Working Catalysts Required on Imported Cars

[EPA press release - July 16, 1975]

The Environmental Protection Agency announced today that any American or foreign automobile that has a catalytic converter and has been driven outside the United States, Canada and Mexico (where unleaded gasoline is not generally available), will have to be fitted with a new catalytic converter before it can be imported into the United States. Canada and Mexico are the only countries besides the U.S. that sell unleaded gasoline.

EPA has found that leaded gasoline seriously degrades the functioning of catalyst emission control systems. A catalyst equipped vehicle that has been continuously operated on leaded fuel is presumed, EPA says, to no longer be in compliance with Federal emission standards.

Regulations governing the importation of motor vehicles currently require labels on the vehicles signaling that they meet EPA emission requirements for the year that they were manufactured. However, if a car was not built to meet emission standards, it will not have an EPA label and must be bonded. The importer is required to post bond equal to the value of the vehicle, plus duty, and have the vehicle modified so that it meets Federal requirements. EPA must approve the modification and issue a statement that the vehicle has been brought into conformity with emission requirements before the Customs bond can be released and the vehicle granted final admission into this country.

EPA estimates that without the new regulations announced today, 35,000 to 40,000 catalyst equipped vehicles in the "labeled" category would be allowed into the United States each year despite the fact that their converters had been deactivated by leaded gasoline, bringing the vehicles out of compliance with Federal emission standards.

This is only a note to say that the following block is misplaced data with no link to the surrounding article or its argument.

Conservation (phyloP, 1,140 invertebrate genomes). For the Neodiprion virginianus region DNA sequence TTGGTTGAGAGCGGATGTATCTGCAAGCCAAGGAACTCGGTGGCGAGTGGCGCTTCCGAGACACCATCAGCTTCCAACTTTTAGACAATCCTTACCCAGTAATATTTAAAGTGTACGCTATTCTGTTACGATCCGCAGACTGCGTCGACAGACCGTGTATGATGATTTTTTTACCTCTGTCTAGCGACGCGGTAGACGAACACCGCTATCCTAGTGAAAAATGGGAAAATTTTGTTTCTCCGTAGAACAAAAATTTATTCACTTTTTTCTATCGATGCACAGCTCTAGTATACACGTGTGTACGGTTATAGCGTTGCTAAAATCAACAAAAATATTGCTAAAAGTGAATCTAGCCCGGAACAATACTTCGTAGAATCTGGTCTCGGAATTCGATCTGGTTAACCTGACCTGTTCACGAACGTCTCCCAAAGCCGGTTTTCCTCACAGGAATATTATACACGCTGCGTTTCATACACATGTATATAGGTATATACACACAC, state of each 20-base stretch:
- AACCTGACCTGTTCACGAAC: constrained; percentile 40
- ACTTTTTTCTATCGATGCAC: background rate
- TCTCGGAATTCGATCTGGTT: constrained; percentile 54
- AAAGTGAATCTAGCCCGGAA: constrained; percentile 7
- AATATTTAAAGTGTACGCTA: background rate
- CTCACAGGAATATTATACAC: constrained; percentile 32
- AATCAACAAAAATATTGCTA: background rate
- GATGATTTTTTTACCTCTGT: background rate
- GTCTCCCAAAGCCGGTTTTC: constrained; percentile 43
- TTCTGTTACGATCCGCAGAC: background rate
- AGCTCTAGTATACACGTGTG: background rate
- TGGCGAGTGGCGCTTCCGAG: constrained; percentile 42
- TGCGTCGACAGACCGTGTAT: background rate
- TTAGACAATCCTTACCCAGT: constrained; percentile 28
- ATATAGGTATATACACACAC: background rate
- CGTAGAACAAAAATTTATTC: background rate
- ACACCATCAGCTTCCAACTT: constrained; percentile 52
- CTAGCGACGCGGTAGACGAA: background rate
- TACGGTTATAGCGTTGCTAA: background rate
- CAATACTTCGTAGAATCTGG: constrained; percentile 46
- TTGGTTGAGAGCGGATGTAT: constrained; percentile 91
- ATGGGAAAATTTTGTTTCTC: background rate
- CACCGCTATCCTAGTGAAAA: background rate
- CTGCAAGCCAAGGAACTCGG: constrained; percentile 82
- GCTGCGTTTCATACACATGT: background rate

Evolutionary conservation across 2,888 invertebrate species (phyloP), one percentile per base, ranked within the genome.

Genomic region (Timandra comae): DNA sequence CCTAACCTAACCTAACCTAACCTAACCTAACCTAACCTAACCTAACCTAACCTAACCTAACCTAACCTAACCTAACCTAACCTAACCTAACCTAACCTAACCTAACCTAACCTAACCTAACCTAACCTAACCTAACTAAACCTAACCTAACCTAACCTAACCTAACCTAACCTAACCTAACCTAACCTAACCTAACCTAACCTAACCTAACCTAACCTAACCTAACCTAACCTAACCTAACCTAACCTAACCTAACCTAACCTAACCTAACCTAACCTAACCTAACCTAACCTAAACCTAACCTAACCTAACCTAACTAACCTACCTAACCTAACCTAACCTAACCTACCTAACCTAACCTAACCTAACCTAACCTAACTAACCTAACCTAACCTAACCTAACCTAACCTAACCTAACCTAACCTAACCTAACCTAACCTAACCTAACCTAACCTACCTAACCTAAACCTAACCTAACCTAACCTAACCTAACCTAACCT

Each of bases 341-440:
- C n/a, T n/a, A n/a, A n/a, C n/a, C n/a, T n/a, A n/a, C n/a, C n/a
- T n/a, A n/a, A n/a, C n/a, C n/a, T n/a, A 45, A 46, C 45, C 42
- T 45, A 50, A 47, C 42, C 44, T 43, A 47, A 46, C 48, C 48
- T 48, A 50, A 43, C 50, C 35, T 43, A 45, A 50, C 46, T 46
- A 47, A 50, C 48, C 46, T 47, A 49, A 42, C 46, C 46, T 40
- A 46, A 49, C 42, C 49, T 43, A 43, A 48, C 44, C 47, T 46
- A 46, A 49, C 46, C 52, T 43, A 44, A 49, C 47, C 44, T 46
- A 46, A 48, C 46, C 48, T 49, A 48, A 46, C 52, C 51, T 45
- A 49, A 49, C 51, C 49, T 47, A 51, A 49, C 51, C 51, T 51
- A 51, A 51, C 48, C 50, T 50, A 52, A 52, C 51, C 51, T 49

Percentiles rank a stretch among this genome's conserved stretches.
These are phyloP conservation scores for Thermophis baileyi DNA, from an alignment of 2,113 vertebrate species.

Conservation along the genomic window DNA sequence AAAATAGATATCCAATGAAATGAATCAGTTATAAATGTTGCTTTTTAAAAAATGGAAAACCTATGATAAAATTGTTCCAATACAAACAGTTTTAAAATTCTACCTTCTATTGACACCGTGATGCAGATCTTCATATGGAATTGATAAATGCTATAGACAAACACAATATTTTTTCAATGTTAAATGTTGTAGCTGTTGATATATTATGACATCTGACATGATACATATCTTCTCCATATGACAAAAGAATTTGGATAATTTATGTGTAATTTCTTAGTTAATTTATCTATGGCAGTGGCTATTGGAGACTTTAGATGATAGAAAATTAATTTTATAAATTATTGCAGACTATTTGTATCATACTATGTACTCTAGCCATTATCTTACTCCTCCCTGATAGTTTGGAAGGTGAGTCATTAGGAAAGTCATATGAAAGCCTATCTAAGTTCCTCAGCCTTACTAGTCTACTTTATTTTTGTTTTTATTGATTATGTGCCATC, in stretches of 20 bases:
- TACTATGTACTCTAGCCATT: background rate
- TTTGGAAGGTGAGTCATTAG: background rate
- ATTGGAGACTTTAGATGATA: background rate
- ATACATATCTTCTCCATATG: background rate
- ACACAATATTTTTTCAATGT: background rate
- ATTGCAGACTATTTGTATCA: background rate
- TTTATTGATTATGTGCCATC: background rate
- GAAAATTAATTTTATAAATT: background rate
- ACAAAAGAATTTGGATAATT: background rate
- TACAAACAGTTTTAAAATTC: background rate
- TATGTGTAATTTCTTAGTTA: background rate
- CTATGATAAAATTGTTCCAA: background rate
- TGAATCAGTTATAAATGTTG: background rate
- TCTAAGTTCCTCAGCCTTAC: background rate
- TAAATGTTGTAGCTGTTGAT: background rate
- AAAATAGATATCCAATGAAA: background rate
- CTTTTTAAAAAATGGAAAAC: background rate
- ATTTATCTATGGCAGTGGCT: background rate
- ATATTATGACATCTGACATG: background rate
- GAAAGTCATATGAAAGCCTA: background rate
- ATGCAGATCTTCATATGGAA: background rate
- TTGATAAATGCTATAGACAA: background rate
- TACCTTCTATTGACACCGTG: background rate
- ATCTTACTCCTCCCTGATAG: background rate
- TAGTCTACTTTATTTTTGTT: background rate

The new regulations require that all catalyst equipped imports operated outside Canada and Mexico must be bonded unless they are included in an EPA-approved program for catalyst retrofit.

EPA says it expects most foreign auto manufacturers and U.S. Government agencies that frequently import motor vehicles to establish the catalyst retrofit programs in order to minimize the inconvenience of bonding. An example of a manufacturer's retrofit program would be a system whereby a buyer who intends to import a catalyst equipped car pays a monetary deposit at the time he purchases his car for overseas delivery. The deposit would be refunded by the manufacturer or his agent after the catalyst has been replaced.

Regulations covering labeling and the certificate of conformity with emission standards have also been amended. In addition to the present certification label, all light duty vehicles will be required to bear a catalyst conformity statement on a separate label, or the statement may be included on the Department of Transportation label currently required for all imported vehicles. The joint DOT-EPA label or the separate EPA label will be affixed to the driver's doorpost, and will identify the vehicle as either non-catalyst (not subject to bonding), catalyst equipped and covered by a retrofit program (not subject to bonding), or catalyst equipped and not so covered (subject to bonding). The new labeling system, EPA says, will allow Customs officials to quickly determine which vehicles require bonding and which do not.

Catalyst equipped new vehicles imported by foreign manufacturers for sale in the U.S. will be labeled "catalyst equipped" but will not be subject to bonding.

The new regulations are published in the Federal Register of June 30, 1975.